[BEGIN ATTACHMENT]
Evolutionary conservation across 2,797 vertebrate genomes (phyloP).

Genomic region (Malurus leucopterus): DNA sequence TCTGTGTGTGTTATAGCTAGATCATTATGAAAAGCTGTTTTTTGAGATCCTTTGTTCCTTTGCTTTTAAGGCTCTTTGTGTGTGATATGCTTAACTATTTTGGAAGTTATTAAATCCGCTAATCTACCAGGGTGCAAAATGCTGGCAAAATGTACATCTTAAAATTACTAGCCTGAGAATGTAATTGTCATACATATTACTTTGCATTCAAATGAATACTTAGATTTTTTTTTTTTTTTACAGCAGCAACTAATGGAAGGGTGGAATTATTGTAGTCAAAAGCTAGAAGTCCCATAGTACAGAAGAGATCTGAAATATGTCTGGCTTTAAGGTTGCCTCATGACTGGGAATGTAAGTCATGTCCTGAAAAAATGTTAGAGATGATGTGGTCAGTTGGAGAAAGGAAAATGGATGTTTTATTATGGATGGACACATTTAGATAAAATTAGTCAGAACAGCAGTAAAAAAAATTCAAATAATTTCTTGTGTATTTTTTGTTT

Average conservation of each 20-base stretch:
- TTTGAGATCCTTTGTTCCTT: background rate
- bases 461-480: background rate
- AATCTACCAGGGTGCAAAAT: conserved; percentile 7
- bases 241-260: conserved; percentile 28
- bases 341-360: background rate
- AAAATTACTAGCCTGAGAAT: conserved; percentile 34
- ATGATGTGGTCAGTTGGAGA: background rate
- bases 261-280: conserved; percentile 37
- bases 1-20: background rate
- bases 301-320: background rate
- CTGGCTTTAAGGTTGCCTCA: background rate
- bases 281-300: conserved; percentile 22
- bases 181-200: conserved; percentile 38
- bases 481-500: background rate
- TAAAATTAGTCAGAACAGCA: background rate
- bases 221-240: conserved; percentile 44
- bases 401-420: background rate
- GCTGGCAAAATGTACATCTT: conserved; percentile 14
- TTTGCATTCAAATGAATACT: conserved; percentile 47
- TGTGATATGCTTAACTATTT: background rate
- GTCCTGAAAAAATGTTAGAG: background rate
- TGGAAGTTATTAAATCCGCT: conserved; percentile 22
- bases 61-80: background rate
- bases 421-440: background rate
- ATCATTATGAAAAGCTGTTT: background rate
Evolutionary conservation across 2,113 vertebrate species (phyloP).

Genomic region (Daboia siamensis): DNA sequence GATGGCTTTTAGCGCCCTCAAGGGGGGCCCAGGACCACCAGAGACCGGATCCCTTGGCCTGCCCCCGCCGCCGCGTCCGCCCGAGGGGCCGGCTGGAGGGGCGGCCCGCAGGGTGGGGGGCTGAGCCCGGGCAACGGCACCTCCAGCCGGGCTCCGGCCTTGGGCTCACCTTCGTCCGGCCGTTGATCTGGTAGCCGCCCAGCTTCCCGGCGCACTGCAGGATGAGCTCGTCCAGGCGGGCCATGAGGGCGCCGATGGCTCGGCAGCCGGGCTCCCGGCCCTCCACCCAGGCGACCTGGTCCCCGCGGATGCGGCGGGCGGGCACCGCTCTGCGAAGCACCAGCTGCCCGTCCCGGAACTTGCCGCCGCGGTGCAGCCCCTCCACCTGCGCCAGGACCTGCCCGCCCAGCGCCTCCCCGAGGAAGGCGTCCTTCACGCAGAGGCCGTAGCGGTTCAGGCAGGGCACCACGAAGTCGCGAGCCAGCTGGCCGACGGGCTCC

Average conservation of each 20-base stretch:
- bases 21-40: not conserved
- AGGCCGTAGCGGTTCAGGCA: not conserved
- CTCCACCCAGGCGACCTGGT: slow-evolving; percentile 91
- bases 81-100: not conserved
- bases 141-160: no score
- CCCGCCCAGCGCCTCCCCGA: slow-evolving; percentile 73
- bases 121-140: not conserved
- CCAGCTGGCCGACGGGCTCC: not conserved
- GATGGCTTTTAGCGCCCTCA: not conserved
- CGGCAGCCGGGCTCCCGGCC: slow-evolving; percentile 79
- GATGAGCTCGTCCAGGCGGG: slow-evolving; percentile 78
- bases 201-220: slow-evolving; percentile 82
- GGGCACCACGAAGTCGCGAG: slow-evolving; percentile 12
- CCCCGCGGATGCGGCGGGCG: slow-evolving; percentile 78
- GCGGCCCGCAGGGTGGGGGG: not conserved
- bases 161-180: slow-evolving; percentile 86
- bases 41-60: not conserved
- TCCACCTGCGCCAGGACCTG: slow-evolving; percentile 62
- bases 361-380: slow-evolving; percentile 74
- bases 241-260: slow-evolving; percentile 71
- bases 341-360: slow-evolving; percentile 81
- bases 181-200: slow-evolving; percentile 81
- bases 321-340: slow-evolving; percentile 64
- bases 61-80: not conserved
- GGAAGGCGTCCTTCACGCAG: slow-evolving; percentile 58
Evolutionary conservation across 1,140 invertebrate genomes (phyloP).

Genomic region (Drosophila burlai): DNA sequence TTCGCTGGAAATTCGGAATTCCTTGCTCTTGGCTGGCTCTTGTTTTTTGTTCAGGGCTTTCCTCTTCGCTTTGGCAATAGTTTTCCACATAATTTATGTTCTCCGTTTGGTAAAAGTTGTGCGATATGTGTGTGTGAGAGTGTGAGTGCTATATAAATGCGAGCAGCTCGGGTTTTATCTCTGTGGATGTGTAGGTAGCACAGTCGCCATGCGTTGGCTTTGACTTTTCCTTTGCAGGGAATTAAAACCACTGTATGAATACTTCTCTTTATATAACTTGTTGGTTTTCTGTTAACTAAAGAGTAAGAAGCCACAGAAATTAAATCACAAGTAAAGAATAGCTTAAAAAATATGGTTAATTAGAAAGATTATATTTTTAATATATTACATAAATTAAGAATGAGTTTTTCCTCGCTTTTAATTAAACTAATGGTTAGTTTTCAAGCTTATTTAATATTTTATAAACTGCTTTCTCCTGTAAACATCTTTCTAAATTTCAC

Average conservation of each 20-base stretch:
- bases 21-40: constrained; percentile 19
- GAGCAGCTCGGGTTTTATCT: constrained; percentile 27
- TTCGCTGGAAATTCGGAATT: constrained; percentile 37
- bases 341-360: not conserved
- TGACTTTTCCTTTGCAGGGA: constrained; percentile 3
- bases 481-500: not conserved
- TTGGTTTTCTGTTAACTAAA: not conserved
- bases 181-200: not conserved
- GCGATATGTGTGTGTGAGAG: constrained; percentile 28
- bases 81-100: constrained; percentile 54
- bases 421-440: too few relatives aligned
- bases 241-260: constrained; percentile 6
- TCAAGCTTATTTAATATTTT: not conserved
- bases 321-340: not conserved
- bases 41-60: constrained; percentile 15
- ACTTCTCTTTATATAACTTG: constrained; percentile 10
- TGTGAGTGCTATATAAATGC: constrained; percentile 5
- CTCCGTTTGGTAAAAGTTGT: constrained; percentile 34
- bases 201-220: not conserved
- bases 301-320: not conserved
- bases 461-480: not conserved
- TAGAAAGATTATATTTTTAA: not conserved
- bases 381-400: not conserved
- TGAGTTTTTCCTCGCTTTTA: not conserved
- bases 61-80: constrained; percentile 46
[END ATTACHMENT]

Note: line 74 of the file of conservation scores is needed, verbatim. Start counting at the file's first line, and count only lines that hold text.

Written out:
- bases 41-60: constrained; percentile 15